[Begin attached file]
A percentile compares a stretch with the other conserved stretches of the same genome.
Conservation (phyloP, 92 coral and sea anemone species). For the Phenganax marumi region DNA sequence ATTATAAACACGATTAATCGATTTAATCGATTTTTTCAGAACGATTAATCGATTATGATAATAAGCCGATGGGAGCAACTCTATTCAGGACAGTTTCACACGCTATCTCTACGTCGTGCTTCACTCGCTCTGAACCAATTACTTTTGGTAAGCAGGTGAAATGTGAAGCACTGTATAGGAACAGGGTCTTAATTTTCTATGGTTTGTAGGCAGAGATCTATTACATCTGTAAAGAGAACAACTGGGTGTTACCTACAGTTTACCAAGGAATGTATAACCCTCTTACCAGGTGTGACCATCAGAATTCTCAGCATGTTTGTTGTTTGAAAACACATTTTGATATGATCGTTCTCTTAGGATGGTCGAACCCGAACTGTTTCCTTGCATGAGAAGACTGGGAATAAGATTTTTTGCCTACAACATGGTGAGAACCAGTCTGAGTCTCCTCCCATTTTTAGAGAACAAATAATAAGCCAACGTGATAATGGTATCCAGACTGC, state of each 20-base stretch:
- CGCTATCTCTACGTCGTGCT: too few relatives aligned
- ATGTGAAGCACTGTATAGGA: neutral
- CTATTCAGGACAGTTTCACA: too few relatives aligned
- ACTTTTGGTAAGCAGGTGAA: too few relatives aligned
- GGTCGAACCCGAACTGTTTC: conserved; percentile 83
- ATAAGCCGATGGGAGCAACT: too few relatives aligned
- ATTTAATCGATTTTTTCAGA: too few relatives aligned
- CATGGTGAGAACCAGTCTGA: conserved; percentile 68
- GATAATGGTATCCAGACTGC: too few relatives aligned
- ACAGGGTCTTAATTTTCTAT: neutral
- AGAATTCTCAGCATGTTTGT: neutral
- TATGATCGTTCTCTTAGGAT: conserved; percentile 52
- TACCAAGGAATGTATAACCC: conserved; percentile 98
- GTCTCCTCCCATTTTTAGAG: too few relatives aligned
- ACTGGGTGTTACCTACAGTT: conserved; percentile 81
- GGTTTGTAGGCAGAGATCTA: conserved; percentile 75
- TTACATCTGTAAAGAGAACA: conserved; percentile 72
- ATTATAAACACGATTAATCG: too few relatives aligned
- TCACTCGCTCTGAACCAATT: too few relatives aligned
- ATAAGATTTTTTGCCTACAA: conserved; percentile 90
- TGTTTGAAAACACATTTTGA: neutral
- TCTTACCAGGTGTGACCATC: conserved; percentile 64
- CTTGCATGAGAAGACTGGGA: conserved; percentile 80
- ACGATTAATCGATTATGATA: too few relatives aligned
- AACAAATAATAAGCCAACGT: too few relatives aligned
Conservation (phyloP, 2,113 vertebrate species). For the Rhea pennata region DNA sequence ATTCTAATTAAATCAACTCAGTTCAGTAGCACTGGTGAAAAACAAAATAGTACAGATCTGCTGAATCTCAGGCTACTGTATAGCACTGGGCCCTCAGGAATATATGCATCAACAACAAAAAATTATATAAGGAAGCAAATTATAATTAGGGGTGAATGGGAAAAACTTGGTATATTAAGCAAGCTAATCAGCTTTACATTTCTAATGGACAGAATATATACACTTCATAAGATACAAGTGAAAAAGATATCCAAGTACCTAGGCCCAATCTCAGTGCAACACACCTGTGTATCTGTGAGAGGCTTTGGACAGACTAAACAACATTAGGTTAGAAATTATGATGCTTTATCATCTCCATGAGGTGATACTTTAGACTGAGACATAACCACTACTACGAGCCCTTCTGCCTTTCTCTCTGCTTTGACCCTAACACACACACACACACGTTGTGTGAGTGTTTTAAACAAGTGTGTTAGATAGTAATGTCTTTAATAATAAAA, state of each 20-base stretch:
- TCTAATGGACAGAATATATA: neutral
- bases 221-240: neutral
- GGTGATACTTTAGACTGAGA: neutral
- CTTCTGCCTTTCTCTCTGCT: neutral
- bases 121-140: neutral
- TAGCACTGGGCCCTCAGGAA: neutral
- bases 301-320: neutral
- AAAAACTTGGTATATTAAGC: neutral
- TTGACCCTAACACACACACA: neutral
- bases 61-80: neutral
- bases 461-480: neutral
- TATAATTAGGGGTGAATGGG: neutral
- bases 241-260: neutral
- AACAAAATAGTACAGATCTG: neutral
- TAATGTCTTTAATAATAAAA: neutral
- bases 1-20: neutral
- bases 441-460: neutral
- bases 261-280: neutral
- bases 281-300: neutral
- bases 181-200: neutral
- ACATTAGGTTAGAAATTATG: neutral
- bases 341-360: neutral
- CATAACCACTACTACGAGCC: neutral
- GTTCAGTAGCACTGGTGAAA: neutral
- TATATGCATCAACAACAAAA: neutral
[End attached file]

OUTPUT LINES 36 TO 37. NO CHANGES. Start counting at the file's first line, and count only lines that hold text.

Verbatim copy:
- AAAAACTTGGTATATTAAGC: neutral
- TTGACCCTAACACACACACA: neutral